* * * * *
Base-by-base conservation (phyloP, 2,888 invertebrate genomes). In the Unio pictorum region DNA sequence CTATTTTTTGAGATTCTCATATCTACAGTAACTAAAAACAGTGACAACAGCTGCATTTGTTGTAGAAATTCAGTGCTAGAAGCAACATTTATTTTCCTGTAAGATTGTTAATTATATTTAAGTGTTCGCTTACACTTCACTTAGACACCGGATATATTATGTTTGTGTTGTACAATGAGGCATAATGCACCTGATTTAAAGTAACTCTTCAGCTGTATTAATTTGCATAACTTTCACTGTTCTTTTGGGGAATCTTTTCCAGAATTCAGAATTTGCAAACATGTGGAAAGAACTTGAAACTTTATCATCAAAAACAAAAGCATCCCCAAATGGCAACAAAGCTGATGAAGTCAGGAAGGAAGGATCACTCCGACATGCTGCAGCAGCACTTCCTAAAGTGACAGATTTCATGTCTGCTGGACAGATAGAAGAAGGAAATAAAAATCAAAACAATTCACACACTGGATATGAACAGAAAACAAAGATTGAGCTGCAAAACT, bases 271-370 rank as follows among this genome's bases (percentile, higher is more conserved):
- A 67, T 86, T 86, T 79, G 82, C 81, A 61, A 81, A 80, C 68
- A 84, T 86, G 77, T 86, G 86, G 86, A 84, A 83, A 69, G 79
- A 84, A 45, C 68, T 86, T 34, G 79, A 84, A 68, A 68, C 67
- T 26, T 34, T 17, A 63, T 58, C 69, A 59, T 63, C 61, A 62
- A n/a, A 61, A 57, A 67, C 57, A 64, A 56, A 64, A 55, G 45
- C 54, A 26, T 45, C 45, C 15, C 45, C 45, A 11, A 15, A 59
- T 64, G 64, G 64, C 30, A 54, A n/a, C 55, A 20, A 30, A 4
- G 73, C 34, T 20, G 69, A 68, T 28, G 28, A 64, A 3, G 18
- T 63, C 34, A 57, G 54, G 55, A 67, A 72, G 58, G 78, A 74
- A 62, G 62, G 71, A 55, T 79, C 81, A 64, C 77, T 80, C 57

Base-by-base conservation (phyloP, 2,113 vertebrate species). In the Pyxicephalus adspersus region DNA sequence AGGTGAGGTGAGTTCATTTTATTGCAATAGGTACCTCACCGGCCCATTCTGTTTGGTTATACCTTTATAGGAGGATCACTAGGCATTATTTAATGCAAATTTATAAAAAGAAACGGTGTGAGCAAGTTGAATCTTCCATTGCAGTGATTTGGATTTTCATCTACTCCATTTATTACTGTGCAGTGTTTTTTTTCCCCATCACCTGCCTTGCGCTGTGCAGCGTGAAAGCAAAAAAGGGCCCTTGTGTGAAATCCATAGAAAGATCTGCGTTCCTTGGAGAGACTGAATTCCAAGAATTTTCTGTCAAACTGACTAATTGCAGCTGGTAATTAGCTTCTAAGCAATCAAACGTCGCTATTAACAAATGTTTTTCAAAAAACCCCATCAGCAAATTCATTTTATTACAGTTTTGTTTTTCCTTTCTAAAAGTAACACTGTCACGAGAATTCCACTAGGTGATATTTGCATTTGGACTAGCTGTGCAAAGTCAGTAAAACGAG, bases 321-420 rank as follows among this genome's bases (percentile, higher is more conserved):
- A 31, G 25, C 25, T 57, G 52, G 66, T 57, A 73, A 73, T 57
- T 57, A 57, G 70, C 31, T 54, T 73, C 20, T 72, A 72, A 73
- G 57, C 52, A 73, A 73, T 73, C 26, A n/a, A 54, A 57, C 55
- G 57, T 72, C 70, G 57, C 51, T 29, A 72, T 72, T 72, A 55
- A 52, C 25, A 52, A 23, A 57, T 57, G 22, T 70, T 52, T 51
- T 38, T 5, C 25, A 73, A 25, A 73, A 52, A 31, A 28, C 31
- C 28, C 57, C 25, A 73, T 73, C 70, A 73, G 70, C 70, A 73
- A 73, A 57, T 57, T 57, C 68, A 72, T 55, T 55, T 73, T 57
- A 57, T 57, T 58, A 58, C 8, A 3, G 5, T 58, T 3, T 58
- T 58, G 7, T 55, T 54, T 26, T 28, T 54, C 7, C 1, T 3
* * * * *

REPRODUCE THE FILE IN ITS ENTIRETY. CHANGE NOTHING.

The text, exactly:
Base-by-base conservation (phyloP, 2,888 invertebrate genomes). In the Unio pictorum region DNA sequence CTATTTTTTGAGATTCTCATATCTACAGTAACTAAAAACAGTGACAACAGCTGCATTTGTTGTAGAAATTCAGTGCTAGAAGCAACATTTATTTTCCTGTAAGATTGTTAATTATATTTAAGTGTTCGCTTACACTTCACTTAGACACCGGATATATTATGTTTGTGTTGTACAATGAGGCATAATGCACCTGATTTAAAGTAACTCTTCAGCTGTATTAATTTGCATAACTTTCACTGTTCTTTTGGGGAATCTTTTCCAGAATTCAGAATTTGCAAACATGTGGAAAGAACTTGAAACTTTATCATCAAAAACAAAAGCATCCCCAAATGGCAACAAAGCTGATGAAGTCAGGAAGGAAGGATCACTCCGACATGCTGCAGCAGCACTTCCTAAAGTGACAGATTTCATGTCTGCTGGACAGATAGAAGAAGGAAATAAAAATCAAAACAATTCACACACTGGATATGAACAGAAAACAAAGATTGAGCTGCAAAACT, bases 271-370 rank as follows among this genome's bases (percentile, higher is more conserved):
- A 67, T 86, T 86, T 79, G 82, C 81, A 61, A 81, A 80, C 68
- A 84, T 86, G 77, T 86, G 86, G 86, A 84, A 83, A 69, G 79
- A 84, A 45, C 68, T 86, T 34, G 79, A 84, A 68, A 68, C 67
- T 26, T 34, T 17, A 63, T 58, C 69, A 59, T 63, C 61, A 62
- A n/a, A 61, A 57, A 67, C 57, A 64, A 56, A 64, A 55, G 45
- C 54, A 26, T 45, C 45, C 15, C 45, C 45, A 11, A 15, A 59
- T 64, G 64, G 64, C 30, A 54, A n/a, C 55, A 20, A 30, A 4
- G 73, C 34, T 20, G 69, A 68, T 28, G 28, A 64, A 3, G 18
- T 63, C 34, A 57, G 54, G 55, A 67, A 72, G 58, G 78, A 74
- A 62, G 62, G 71, A 55, T 79, C 81, A 64, C 77, T 80, C 57

Base-by-base conservation (phyloP, 2,113 vertebrate species). In the Pyxicephalus adspersus region DNA sequence AGGTGAGGTGAGTTCATTTTATTGCAATAGGTACCTCACCGGCCCATTCTGTTTGGTTATACCTTTATAGGAGGATCACTAGGCATTATTTAATGCAAATTTATAAAAAGAAACGGTGTGAGCAAGTTGAATCTTCCATTGCAGTGATTTGGATTTTCATCTACTCCATTTATTACTGTGCAGTGTTTTTTTTCCCCATCACCTGCCTTGCGCTGTGCAGCGTGAAAGCAAAAAAGGGCCCTTGTGTGAAATCCATAGAAAGATCTGCGTTCCTTGGAGAGACTGAATTCCAAGAATTTTCTGTCAAACTGACTAATTGCAGCTGGTAATTAGCTTCTAAGCAATCAAACGTCGCTATTAACAAATGTTTTTCAAAAAACCCCATCAGCAAATTCATTTTATTACAGTTTTGTTTTTCCTTTCTAAAAGTAACACTGTCACGAGAATTCCACTAGGTGATATTTGCATTTGGACTAGCTGTGCAAAGTCAGTAAAACGAG, bases 321-420 rank as follows among this genome's bases (percentile, higher is more conserved):
- A 31, G 25, C 25, T 57, G 52, G 66, T 57, A 73, A 73, T 57
- T 57, A 57, G 70, C 31, T 54, T 73, C 20, T 72, A 72, A 73
- G 57, C 52, A 73, A 73, T 73, C 26, A n/a, A 54, A 57, C 55
- G 57, T 72, C 70, G 57, C 51, T 29, A 72, T 72, T 72, A 55
- A 52, C 25, A 52, A 23, A 57, T 57, G 22, T 70, T 52, T 51
- T 38, T 5, C 25, A 73, A 25, A 73, A 52, A 31, A 28, C 31
- C 28, C 57, C 25, A 73, T 73, C 70, A 73, G 70, C 70, A 73
- A 73, A 57, T 57, T 57, C 68, A 72, T 55, T 55, T 73, T 57
- A 57, T 57, T 58, A 58, C 8, A 3, G 5, T 58, T 3, T 58
- T 58, G 7, T 55, T 54, T 26, T 28, T 54, C 7, C 1, T 3